Healthcare working environments are complex, and intensive care units (ICUs) are particularly complex due to the influx of data to the healthcare professionals who are providing continuous care to the most critically ill patients. Systems that are designed to work in these environments should take into consideration varied patient conditions, the clinical professionals who use these systems, and the features and performance requirements that will support their efforts to provide care to their patients. We suggest that developing systems that will meet these challenges requires customized design approach, including cognitive system engineering. Until recently, this work domain has been largely ignored by manufacturers of patient monitoring systems.This panel brought together two separate teams who have been using such an approach independently to design new systems for information integration and display in ICU settings. The goals of this panel discussion were to take a close look at the tools and methods that are being used for such a cognitive system engineering approach to the design processes, and to review the recommendations and concepts that are emerging from these processes from each of the two independent teams. This paper summarizes the presentations made during the panel by the two teams regarding updates of ongoing work followed by a lively discussion between panelists and the symposium participants in the audience. Each team had its unique design process that was customized to the specific target ICU, the available resources and goals. The designed systems have original features that evolve from the unique needs of the target unit, yet the designs also share some common features.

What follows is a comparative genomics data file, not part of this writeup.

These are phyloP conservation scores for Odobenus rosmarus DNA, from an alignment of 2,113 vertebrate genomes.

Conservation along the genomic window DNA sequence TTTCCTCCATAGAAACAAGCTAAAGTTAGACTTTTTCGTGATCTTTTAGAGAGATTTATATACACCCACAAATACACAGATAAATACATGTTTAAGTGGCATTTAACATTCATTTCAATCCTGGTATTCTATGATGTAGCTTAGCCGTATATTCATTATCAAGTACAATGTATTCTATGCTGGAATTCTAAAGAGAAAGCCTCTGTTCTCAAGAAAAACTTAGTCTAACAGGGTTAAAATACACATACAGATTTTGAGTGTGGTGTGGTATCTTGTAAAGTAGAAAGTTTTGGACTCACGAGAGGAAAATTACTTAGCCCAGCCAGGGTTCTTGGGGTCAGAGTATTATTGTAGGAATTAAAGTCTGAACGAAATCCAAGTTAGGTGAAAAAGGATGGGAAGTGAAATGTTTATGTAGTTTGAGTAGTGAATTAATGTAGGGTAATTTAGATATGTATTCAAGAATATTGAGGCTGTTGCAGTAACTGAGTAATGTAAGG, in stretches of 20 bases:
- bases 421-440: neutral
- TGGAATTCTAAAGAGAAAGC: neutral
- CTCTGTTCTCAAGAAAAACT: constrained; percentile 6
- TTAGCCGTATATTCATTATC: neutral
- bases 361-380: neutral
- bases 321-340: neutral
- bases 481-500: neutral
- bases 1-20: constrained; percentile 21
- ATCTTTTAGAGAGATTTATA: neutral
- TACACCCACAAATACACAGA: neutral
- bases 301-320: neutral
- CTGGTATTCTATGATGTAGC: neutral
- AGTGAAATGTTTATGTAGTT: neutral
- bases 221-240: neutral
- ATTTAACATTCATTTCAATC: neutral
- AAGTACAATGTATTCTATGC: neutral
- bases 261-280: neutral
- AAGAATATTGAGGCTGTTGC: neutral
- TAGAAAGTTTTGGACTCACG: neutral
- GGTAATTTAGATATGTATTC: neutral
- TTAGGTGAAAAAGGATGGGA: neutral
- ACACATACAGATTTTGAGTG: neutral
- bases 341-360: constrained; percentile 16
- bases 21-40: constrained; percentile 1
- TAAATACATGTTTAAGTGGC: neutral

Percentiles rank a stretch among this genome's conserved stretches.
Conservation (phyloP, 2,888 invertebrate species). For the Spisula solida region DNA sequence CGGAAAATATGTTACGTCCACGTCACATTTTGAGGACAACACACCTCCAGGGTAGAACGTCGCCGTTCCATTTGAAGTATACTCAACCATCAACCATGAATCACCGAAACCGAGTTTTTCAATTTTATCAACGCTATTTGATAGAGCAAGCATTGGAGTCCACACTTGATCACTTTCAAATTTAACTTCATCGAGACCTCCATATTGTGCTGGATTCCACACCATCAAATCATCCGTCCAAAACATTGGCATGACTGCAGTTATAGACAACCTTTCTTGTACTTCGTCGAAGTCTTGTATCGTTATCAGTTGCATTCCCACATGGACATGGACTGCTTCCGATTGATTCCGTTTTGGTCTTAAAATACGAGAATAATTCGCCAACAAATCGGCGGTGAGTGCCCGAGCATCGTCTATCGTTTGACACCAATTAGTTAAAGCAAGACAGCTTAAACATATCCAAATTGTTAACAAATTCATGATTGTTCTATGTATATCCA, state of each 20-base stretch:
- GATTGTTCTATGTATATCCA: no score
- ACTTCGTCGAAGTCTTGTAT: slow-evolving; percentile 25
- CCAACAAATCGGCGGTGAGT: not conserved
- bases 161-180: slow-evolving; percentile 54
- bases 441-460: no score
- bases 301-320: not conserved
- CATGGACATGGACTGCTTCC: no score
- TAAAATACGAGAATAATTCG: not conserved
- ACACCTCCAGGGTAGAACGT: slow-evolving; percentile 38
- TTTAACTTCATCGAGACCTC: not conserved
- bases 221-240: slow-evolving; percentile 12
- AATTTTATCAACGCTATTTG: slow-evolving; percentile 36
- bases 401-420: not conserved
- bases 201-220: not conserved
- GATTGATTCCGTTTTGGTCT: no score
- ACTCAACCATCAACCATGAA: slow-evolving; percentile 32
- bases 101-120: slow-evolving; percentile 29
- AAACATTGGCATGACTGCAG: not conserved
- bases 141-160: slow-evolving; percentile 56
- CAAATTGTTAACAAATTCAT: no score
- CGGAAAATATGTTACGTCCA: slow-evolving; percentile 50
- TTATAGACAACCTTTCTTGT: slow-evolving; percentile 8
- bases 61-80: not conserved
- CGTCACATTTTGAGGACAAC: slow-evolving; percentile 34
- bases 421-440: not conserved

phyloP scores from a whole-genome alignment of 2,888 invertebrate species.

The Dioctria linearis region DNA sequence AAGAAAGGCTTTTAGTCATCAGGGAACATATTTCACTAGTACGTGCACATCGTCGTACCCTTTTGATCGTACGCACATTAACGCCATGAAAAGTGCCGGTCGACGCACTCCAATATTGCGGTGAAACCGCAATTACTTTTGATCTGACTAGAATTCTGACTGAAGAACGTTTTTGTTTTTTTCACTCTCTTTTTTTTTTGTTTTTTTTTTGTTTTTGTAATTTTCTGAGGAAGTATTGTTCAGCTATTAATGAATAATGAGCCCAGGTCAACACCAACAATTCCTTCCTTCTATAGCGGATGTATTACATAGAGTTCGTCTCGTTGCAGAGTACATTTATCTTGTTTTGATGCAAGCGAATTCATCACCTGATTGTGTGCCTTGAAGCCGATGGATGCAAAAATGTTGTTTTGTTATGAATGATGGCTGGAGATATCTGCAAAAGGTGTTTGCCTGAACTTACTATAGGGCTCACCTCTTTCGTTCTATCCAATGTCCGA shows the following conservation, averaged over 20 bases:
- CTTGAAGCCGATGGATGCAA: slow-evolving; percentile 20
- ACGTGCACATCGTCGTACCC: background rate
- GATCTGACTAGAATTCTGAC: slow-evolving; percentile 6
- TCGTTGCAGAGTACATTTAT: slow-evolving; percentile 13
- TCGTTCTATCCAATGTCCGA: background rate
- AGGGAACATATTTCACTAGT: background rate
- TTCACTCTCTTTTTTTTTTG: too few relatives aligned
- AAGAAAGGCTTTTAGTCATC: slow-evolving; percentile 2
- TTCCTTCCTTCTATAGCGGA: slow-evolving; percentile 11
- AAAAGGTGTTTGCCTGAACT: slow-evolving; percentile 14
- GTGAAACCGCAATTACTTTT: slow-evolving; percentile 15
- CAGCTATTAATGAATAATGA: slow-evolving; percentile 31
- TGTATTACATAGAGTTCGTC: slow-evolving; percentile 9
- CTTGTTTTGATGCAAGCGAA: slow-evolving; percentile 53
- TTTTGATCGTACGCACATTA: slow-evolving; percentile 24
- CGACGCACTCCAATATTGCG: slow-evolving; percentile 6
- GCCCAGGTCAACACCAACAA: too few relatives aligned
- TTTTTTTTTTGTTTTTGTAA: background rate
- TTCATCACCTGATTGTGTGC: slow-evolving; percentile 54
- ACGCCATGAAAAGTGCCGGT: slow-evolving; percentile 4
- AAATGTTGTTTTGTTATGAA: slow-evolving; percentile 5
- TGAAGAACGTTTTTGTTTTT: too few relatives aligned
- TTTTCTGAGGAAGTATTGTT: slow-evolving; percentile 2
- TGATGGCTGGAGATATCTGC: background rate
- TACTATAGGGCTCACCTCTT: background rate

|Number of pages||5|
|Journal||Proceedings of the International Symposium on Human Factors and Ergonomics in Health Care|
|State||Published - 2017|